Response of PM2.5-bound elemental species to emission variations and associated health risk assessment during the COVID-19 pandemic in a coastal megacity

Congrui Deng , Guochen Wang , Kan Huang , Qingyan Fu , Jia Chen , Juntao Huo , Qianbiao Zhao , Yusen Duan , Yanfen Lin , Fan Yang , Wenjie Zhang , Hao Li , Jian Xu , Xiaofei Qin , Na Zhao


Received March 12, 2021,Revised , Accepted October 06, 2021, Available online October 18, 2021

Volume 34,2022,Pages 115-127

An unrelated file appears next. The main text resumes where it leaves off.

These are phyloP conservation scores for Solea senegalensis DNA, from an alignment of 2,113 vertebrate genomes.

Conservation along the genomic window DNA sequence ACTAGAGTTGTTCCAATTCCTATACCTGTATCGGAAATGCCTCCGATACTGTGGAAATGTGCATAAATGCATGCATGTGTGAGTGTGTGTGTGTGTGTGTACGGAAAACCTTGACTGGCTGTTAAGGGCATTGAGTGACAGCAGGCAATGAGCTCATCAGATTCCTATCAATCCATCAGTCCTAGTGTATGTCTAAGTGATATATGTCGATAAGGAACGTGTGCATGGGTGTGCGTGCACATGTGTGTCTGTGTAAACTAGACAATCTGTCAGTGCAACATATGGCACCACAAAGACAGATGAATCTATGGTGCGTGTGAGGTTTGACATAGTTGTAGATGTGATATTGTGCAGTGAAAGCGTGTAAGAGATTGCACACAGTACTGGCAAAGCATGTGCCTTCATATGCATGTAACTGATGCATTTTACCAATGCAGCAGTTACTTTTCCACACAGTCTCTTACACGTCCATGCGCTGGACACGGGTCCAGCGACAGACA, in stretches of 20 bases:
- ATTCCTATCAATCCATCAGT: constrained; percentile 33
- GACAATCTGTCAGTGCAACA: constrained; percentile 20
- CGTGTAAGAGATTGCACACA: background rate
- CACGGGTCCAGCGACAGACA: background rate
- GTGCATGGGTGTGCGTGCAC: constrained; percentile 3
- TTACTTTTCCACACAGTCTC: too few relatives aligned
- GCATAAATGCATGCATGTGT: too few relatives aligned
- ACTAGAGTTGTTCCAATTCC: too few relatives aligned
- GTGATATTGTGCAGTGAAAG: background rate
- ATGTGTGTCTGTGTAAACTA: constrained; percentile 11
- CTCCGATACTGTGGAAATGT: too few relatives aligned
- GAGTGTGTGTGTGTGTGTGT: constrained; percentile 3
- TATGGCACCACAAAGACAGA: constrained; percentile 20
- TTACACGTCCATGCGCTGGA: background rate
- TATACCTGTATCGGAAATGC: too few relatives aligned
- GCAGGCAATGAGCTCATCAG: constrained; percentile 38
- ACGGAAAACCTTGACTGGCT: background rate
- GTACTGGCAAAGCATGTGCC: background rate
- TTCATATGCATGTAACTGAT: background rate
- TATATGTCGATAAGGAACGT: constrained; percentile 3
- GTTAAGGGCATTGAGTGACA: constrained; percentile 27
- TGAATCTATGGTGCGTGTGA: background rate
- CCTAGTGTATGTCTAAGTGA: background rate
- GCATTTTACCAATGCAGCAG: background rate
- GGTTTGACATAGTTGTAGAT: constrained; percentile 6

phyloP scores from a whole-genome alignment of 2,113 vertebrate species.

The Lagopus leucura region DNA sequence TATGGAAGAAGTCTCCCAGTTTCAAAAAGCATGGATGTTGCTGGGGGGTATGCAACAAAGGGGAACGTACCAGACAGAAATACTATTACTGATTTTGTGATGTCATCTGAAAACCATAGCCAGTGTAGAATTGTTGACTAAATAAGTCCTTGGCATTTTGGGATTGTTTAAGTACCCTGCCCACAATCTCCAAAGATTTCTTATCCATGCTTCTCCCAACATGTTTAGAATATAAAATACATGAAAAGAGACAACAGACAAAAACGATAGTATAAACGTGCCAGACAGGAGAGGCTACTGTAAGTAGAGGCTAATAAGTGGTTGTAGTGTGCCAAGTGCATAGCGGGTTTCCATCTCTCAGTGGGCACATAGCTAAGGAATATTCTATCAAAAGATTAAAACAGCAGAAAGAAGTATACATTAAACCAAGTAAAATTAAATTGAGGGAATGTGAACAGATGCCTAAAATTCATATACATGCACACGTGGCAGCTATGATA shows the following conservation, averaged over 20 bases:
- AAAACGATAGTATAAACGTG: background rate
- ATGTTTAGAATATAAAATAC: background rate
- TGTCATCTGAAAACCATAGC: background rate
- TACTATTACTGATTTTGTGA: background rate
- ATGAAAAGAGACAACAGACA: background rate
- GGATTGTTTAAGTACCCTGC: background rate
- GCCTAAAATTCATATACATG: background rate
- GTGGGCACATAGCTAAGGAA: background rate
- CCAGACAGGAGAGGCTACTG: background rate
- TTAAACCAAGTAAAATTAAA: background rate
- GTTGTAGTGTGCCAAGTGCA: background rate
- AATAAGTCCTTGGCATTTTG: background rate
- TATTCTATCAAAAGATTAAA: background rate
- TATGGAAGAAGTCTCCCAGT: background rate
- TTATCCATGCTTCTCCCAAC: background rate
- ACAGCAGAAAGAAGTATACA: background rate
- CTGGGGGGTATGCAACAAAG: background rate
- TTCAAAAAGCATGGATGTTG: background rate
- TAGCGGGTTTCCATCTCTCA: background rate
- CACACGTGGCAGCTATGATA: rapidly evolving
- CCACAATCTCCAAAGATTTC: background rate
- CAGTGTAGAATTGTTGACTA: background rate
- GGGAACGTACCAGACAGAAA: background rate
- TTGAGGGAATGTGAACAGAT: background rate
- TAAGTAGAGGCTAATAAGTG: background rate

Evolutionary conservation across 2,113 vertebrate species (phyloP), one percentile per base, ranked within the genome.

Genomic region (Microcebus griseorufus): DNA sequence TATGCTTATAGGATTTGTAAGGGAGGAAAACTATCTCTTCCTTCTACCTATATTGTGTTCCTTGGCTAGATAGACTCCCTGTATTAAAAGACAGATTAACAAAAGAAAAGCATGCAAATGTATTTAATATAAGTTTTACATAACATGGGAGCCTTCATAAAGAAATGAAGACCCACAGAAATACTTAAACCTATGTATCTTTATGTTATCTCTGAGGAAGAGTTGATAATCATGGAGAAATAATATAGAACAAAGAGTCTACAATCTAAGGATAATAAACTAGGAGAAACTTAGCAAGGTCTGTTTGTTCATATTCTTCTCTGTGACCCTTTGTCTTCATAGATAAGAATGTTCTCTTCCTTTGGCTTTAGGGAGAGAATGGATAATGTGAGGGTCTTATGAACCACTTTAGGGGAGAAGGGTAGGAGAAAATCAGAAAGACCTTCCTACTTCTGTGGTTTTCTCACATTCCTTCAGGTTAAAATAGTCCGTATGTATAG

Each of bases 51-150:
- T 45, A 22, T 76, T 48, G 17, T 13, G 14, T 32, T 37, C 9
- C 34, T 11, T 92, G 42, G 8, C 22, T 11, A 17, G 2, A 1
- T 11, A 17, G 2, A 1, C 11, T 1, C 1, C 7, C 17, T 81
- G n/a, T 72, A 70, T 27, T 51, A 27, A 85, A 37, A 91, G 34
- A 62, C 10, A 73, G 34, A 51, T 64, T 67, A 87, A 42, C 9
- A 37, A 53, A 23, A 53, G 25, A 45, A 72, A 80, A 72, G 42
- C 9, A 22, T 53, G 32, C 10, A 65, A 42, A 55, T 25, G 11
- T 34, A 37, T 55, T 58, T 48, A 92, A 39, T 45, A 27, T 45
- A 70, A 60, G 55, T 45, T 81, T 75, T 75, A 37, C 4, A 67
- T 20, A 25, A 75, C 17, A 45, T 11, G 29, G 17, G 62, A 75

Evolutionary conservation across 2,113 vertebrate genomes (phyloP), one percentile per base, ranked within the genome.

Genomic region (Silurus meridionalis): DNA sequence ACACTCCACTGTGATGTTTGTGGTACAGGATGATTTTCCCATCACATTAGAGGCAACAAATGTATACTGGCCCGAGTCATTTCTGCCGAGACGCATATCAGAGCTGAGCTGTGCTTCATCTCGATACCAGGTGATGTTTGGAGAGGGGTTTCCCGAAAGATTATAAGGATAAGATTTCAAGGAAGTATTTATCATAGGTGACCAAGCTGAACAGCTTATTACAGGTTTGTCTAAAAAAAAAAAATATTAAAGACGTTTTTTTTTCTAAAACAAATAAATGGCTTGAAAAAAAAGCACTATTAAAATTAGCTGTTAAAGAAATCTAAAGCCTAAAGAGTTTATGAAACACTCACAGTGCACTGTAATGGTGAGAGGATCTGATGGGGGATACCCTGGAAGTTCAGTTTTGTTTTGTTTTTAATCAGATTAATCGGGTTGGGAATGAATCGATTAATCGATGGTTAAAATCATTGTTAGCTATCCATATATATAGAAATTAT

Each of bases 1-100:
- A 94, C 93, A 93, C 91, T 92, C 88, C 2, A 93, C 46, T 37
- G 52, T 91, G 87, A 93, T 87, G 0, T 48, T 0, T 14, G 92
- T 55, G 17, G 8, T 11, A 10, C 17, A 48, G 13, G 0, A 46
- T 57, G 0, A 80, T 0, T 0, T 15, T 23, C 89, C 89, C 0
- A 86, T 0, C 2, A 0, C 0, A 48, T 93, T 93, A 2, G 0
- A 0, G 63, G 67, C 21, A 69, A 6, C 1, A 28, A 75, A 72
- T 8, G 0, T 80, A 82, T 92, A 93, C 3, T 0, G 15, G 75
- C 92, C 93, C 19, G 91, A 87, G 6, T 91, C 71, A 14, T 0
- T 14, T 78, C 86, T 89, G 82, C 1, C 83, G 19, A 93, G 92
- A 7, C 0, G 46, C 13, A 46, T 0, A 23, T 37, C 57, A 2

The coronavirus (COVID-19) pandemic is disrupting the world from many aspects. In this study, the impact of emission variations on PM2.5-bound elemental species and health risks associated to inhalation exposure has been analyzed based on real-time measurements at a remote coastal site in Shanghai during the pandemic. Most trace elemental species decreased significantly and displayed almost no diel peaks during the lockdown. After the lockdown, they rebounded rapidly, of which V and Ni even exceeded the levels before the lockdown, suggesting the recovery of both inland and shipping activities. Five sources were identified based on receptor modeling. Coal combustion accounted for more than 70% of the measured elemental concentrations before and during the lockdown. Shipping emissions, fugitive/mineral dust, and waste incineration all showed elevated contributions after the lockdown. The total non-carcinogenic risk (HQ) for the target elements exceeded the risk threshold for both children and adults with chloride as the predominant species contributing to HQ. Whereas, the total carcinogenic risk (TR) for adults was above the acceptable level and much higher than that for children. Waste incineration was the largest contributor to HQ, while manufacture processing and coal combustion were the main sources of TR. Lockdown control measures were beneficial for lowering the carcinogenic risk while unexpectedly increased the non-carcinogenic risk. From the perspective of health effects, priorities of control measures should be given to waste incineration, manufacture processing, and coal combustion. A balanced way should be reached between both lowering the levels of air pollutants and their health risks.

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